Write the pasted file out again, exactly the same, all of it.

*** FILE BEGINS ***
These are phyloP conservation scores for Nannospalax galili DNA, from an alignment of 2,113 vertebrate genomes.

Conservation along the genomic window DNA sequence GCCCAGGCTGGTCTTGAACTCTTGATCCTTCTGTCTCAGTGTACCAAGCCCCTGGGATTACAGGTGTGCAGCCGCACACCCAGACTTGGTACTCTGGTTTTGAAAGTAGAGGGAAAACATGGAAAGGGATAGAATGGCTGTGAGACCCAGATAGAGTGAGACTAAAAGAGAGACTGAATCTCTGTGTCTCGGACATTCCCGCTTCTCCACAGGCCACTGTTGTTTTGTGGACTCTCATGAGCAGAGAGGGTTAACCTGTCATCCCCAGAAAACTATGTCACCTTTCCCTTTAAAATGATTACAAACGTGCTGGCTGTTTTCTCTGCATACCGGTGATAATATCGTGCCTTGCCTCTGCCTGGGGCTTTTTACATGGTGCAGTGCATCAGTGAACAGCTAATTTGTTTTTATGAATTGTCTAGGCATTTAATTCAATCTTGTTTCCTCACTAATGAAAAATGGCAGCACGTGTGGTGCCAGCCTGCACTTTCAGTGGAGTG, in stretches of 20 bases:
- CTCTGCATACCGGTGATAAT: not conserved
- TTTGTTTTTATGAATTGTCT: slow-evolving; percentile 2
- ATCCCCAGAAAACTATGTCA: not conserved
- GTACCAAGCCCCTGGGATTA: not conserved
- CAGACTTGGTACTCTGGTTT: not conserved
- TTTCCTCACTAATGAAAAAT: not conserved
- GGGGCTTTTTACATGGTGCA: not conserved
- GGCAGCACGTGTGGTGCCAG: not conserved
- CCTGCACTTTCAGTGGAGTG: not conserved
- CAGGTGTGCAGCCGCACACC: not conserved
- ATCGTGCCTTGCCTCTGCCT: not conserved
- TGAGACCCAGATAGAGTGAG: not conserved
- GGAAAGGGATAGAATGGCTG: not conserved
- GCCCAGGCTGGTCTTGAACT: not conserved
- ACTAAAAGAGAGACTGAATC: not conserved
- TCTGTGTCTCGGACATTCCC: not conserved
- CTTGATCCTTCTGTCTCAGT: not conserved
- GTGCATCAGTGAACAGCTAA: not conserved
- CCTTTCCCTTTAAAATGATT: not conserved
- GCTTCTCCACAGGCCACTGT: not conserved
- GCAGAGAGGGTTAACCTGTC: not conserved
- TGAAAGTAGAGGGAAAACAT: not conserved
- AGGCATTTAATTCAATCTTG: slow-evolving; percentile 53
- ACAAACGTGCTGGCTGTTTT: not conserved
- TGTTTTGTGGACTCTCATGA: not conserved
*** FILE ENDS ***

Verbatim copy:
These are phyloP conservation scores for Nannospalax galili DNA, from an alignment of 2,113 vertebrate genomes.

Conservation along the genomic window DNA sequence GCCCAGGCTGGTCTTGAACTCTTGATCCTTCTGTCTCAGTGTACCAAGCCCCTGGGATTACAGGTGTGCAGCCGCACACCCAGACTTGGTACTCTGGTTTTGAAAGTAGAGGGAAAACATGGAAAGGGATAGAATGGCTGTGAGACCCAGATAGAGTGAGACTAAAAGAGAGACTGAATCTCTGTGTCTCGGACATTCCCGCTTCTCCACAGGCCACTGTTGTTTTGTGGACTCTCATGAGCAGAGAGGGTTAACCTGTCATCCCCAGAAAACTATGTCACCTTTCCCTTTAAAATGATTACAAACGTGCTGGCTGTTTTCTCTGCATACCGGTGATAATATCGTGCCTTGCCTCTGCCTGGGGCTTTTTACATGGTGCAGTGCATCAGTGAACAGCTAATTTGTTTTTATGAATTGTCTAGGCATTTAATTCAATCTTGTTTCCTCACTAATGAAAAATGGCAGCACGTGTGGTGCCAGCCTGCACTTTCAGTGGAGTG, in stretches of 20 bases:
- CTCTGCATACCGGTGATAAT: not conserved
- TTTGTTTTTATGAATTGTCT: slow-evolving; percentile 2
- ATCCCCAGAAAACTATGTCA: not conserved
- GTACCAAGCCCCTGGGATTA: not conserved
- CAGACTTGGTACTCTGGTTT: not conserved
- TTTCCTCACTAATGAAAAAT: not conserved
- GGGGCTTTTTACATGGTGCA: not conserved
- GGCAGCACGTGTGGTGCCAG: not conserved
- CCTGCACTTTCAGTGGAGTG: not conserved
- CAGGTGTGCAGCCGCACACC: not conserved
- ATCGTGCCTTGCCTCTGCCT: not conserved
- TGAGACCCAGATAGAGTGAG: not conserved
- GGAAAGGGATAGAATGGCTG: not conserved
- GCCCAGGCTGGTCTTGAACT: not conserved
- ACTAAAAGAGAGACTGAATC: not conserved
- TCTGTGTCTCGGACATTCCC: not conserved
- CTTGATCCTTCTGTCTCAGT: not conserved
- GTGCATCAGTGAACAGCTAA: not conserved
- CCTTTCCCTTTAAAATGATT: not conserved
- GCTTCTCCACAGGCCACTGT: not conserved
- GCAGAGAGGGTTAACCTGTC: not conserved
- TGAAAGTAGAGGGAAAACAT: not conserved
- AGGCATTTAATTCAATCTTG: slow-evolving; percentile 53
- ACAAACGTGCTGGCTGTTTT: not conserved
- TGTTTTGTGGACTCTCATGA: not conserved